Get a Life (Paperback)

You Don't Need a Million to Retire Well

By Ralph Warner

NOLO, 9781413300840, 416pp.

Publication Date: January 1, 2005

List Price: 24.99*
* Individual store prices may vary.


Retire happy and healthy without keeping a million bucks in the bank

The financial-service industry wants you to believe that in order to avoid financial destitution, you need to put aside huge amounts of money that you -- let's say it together -- ""should have begun saving years ago.""

Not true, states Ralph Warner, Nolo co-founder and the author of Get a Life. Although a sensible savings plan makes good horse sense, many other actions and decisions will determine whether you enjoy your retirement years.

Get a Life shows you how to beat the anxiety surrounding retirement, and to develop a plan to make your golden years the best of your life by:

- developing family relationships
- maintaining and creating friendships
- improving health
- keeping active
- developing a robust curiosity for the world
- realistically calculating how much money you need and how to secure it

The 5th edition provides the latest research and studies that show physically and mentally active retirees live longer and enjoy happier lives.

Get a Life shares with readers sensible ways to ensure a fulfilling retirement ways that have little to do with accumulated wealth and everything to do with quality of life. Warner stresses the importance of: developing family relationships; maintaining and creating friendships; improving health; keeping active; developing a robust curiosity for the world. Conversations with a variety of active, older individuals also featured.

About the Author

Ralph ""Jake"" Warner, a pioneer of the do-it-yourself law movement, founded Nolo with Ed Sherman in 1971. Nolo began publishing do-it-yourself law books written by Jake and his colleagues after numerous publishers rejected them. When personal computers came along, he added software to many Nolo books. When the Internet arrived, he championed the move online, where Nolo published huge amounts of free legal information.In addition to running Nolo for much of its first 40 years, Warner was an active editor and author. He wrote many books, including Retire Happy: What You Can Do Now to Guarantee a Great Retirement and Save Your Small Business: 10 Crucial Strategies to Survive Hard Times or Close Down & Move On. Today, he operates a storytelling repertory group, Jake's Tales, devoted to keeping alive the tradition of telling children wonderful stories.Warner holds a law degree from Boalt Hall School of Law at the University of California at Berkeley and an undergraduate degree in history from Princeton.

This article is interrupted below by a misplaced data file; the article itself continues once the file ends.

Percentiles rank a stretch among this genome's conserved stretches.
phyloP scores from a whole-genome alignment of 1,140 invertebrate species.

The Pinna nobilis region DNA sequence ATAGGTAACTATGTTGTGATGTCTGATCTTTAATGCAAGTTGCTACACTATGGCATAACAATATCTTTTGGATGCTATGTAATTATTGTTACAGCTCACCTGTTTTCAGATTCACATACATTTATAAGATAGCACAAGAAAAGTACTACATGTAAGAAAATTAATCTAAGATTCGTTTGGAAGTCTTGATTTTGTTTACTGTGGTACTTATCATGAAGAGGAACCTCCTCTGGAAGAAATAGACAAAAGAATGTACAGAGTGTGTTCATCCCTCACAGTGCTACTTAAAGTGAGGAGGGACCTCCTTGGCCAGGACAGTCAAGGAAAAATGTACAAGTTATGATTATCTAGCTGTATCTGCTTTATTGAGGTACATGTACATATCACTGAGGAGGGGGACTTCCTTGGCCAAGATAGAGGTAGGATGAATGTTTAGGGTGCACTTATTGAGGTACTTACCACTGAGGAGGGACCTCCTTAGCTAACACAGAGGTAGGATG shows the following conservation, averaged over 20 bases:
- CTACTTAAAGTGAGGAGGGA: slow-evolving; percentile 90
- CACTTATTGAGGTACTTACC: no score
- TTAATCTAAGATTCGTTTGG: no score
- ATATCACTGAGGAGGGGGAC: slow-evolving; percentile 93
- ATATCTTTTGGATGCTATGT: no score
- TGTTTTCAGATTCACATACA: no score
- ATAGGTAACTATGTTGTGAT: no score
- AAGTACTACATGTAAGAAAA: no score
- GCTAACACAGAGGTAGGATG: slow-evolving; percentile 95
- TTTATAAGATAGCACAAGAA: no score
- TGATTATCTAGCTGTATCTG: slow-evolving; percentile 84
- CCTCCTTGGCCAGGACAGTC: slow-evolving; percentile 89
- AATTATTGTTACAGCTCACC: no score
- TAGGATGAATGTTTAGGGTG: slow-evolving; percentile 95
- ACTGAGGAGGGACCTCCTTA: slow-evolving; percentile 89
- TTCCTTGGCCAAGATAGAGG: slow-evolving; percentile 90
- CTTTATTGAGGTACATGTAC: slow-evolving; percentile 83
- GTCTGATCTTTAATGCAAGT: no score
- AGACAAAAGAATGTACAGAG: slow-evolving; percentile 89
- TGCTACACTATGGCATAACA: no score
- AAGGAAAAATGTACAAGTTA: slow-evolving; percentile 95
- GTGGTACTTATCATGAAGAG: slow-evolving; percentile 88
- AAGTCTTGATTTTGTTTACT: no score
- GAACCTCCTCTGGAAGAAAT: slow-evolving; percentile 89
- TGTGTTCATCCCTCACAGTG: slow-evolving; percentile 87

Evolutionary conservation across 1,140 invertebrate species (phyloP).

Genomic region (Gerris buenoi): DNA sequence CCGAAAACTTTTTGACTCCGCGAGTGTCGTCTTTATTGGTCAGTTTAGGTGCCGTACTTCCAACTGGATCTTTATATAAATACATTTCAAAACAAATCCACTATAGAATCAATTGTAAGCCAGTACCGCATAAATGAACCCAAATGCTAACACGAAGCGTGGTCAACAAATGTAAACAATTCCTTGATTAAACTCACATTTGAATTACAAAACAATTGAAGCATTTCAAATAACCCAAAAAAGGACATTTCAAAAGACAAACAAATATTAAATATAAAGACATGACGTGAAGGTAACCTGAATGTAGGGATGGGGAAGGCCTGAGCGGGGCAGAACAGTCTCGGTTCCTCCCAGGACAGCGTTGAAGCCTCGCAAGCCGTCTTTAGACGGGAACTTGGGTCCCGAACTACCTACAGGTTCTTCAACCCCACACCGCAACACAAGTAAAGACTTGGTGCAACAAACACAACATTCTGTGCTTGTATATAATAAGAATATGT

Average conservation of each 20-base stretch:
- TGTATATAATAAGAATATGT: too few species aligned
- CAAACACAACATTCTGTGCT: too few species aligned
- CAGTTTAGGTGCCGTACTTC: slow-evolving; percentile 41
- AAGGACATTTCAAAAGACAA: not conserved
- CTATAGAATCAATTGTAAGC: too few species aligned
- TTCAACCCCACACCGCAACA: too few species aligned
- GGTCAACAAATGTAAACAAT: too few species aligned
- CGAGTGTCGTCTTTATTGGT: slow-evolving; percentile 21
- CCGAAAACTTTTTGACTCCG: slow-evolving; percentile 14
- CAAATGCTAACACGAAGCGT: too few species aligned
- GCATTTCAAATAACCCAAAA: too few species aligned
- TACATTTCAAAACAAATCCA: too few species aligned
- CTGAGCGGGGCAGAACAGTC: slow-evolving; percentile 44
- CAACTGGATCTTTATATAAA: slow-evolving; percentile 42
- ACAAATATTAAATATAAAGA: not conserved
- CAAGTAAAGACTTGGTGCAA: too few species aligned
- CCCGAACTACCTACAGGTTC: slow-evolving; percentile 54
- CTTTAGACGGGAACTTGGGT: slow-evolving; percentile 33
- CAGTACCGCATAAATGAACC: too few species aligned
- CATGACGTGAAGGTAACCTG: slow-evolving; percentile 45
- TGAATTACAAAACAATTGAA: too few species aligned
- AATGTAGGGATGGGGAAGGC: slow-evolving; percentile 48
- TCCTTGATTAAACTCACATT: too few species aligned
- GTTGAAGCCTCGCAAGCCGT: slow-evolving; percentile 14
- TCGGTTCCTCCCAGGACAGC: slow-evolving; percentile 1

Praise For Get a Life: You Don't Need a Million to Retire Well

"On my scale of one to 10, this great book rates an off-the-chart 12." Robert Bruss "Offers sound advice for achieving both financial success and developing areas of your life that will truly make a difference in retirement..." Chicago Tribune"Some books slice through the media noise with clarity. Get a Life is one of them. Its author advises a life-enriching retirement plan." Fort Worth Star-Telegram"If you're in your 40s or 50s and find yourself spending too much time worrying about how many hundreds of thousands (or millions) you will need to retire, I have a suggestion. Do what I did... Put in a rush order for [Warner's] book Get a Life." Scott Burns, Houston Chronicle "This inspirational book discusses how people can have a successful retirement without a lot of money as long as they have strong relationships, decent health and absorbing activities to keep them going." Liz Pulliam Weston, Los Angeles Times"One of the best retirement books to come out in recent years... puts money and the other essentials of retirement life in its place." Linda Stern, Reuters "Those who really want to retire can figure out ways to live that will cut their expenses while enhancing their experience of life." San Antonio Express-News "Hard work and a lifetime of savings are the prescription for a good retirement, right? Think again..." U.S. News & World Report